For most serotypes, adenovirus infection is mediated by the high-affinity binding of the fiber-knob region to a receptor of target cell, named as the coxsackie-Ad receptor (CAR) . Upon attachment, interaction between the penton-base Arg-Gly-Asp (RGD) and cellular αv integrins, which can stimulate actin polymerization, leads to internalization of the virus into the endosome. Then the endosome acidifies, resulting in disassociation of capsid proteins and transportation of viral DNA into nucleus. Without integration into host genome, adenovirus genome remains in an episomal state, which guarantees the low risk of mutation (Figure 2). Life cycle of adenovirus is separated by DNA replication process into two distinct phases: the early and late, occurring before and after viral DNA replication, respectively. After the synthesis of viral genome and capsid, they are assembled into viral products, releasing out of cell, and the infected cell starts lysis .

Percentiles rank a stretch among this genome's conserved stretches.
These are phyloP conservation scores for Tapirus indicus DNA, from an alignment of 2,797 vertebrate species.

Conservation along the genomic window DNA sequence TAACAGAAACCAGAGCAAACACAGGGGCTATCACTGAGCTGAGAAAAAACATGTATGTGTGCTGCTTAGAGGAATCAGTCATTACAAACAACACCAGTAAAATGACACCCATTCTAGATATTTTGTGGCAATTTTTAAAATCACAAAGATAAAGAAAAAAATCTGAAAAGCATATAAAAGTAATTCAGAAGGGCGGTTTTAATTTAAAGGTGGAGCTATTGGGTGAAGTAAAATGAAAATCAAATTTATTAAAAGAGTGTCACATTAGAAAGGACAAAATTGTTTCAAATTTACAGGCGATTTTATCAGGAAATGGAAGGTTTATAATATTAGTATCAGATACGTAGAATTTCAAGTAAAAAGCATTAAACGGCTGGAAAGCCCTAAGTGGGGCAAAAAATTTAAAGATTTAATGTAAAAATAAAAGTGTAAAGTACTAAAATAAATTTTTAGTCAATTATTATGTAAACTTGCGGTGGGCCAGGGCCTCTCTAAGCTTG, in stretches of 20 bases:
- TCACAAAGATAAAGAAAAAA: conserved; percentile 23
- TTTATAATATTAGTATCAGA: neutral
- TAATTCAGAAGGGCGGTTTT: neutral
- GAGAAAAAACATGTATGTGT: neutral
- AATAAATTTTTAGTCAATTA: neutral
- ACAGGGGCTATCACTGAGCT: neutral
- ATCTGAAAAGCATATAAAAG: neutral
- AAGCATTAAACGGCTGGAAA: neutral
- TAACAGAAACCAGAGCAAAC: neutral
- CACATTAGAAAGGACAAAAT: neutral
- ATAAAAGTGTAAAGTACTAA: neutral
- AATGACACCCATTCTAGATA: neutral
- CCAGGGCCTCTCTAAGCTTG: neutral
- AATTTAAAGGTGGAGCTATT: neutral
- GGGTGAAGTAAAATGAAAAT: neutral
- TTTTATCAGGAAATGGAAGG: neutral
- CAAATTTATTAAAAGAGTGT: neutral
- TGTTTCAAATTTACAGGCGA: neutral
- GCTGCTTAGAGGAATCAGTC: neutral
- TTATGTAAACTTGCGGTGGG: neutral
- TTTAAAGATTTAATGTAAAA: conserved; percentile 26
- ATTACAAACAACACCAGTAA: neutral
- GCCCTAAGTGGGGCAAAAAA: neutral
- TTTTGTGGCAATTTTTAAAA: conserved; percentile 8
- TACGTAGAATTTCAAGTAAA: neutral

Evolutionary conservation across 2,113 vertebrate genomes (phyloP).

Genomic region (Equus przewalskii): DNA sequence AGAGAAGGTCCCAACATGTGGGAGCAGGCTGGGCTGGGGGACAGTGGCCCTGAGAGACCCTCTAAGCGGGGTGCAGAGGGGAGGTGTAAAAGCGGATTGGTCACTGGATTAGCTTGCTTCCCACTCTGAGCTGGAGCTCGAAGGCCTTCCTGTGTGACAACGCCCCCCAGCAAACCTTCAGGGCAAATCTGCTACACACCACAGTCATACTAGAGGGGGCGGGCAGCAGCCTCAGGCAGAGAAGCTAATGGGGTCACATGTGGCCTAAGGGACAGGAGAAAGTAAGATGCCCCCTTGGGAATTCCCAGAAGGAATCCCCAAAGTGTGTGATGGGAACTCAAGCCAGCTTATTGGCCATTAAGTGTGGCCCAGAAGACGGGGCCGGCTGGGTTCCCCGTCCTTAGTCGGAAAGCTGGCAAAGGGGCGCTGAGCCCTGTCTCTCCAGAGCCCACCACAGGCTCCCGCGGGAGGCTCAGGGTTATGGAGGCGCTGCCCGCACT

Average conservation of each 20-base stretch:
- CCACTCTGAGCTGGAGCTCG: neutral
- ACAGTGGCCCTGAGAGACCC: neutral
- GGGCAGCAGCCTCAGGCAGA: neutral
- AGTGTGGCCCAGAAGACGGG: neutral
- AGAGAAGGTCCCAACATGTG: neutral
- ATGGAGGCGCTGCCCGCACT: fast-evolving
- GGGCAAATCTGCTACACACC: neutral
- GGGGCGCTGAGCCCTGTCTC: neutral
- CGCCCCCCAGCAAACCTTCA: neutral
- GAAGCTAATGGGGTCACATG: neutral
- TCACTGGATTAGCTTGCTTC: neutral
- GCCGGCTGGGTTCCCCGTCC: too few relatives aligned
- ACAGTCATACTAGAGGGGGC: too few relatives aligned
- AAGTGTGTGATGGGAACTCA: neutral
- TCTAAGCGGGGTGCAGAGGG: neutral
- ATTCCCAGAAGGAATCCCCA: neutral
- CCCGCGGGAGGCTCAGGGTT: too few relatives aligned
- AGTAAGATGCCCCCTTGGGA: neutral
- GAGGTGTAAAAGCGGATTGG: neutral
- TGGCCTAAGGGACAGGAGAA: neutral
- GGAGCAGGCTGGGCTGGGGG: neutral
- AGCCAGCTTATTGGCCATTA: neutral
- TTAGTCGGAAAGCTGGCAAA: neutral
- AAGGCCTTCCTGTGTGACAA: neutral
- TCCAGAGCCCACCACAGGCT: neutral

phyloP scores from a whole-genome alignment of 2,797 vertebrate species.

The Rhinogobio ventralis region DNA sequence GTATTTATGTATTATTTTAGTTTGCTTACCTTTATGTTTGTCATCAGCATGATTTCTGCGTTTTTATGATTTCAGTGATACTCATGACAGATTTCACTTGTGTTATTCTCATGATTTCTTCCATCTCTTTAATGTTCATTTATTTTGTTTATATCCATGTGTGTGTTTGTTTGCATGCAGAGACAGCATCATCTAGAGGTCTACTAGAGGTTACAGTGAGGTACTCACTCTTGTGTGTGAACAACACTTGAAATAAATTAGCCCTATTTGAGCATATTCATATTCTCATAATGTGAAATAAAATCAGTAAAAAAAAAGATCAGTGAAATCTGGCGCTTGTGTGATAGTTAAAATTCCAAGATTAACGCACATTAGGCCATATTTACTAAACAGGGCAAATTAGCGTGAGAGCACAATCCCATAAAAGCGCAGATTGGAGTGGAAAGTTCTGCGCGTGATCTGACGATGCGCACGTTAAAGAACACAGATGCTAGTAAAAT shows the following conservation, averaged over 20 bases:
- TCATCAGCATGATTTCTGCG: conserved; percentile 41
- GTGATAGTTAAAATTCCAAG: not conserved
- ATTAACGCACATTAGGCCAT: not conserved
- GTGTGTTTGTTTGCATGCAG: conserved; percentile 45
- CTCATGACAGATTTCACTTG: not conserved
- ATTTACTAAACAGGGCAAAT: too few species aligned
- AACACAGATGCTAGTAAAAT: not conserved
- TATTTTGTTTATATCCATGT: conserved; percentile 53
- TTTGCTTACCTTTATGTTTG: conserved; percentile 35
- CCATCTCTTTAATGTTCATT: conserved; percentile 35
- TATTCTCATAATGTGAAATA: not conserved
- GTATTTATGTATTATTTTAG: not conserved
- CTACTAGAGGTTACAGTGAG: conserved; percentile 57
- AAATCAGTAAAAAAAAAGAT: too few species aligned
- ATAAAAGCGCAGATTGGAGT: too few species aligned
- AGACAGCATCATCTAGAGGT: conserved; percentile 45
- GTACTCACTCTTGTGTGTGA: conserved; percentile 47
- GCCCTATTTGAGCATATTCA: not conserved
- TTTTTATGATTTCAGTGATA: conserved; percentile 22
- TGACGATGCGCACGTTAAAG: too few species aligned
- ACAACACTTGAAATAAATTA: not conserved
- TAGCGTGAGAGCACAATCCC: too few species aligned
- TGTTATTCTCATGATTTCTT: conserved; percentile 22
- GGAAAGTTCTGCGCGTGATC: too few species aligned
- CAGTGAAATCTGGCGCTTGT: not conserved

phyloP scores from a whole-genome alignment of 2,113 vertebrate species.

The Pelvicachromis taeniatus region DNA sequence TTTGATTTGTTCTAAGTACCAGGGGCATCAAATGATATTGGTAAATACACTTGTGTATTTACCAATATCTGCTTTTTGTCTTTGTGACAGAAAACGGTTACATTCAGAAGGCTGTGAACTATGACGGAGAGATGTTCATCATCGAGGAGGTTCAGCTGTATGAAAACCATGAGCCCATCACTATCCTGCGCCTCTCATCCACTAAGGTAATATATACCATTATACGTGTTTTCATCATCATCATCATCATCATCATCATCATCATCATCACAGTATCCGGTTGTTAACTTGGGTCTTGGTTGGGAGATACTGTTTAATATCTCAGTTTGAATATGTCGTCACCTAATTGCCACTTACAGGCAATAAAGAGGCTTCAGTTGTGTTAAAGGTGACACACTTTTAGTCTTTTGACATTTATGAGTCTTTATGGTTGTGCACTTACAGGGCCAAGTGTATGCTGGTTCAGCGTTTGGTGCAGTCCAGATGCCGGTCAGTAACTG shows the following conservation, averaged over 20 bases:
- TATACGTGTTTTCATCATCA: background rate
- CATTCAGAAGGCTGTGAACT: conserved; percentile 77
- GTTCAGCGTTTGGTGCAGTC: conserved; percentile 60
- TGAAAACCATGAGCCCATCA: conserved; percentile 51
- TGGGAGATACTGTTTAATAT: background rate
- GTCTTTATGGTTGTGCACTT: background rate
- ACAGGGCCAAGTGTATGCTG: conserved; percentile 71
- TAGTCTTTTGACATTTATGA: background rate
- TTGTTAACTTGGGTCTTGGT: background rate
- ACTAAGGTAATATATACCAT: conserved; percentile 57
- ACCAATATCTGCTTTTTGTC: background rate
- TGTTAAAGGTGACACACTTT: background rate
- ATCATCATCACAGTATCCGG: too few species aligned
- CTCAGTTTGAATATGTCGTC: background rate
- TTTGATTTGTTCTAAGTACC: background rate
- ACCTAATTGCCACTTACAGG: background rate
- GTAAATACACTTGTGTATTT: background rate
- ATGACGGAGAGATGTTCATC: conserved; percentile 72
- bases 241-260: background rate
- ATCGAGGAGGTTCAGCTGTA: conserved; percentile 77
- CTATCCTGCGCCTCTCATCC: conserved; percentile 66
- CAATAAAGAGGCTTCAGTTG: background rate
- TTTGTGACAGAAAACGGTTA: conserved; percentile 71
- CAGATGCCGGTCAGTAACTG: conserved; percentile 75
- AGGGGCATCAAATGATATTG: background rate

To prevent infected cell lysis, recombinant replication deficiency virus has been developed as a gene delivery tool to replace wild-type adenovirus (Figure 1B). Once packaged into a E1-complementing cell line, which provides the E1 products in trans, such as QBI 293A Cells, recombinant viral will be easily propagated.
Figure 2. Infection process of adenovirus. CAR receptor-fiber-knob adenovirus interaction and internalization process .
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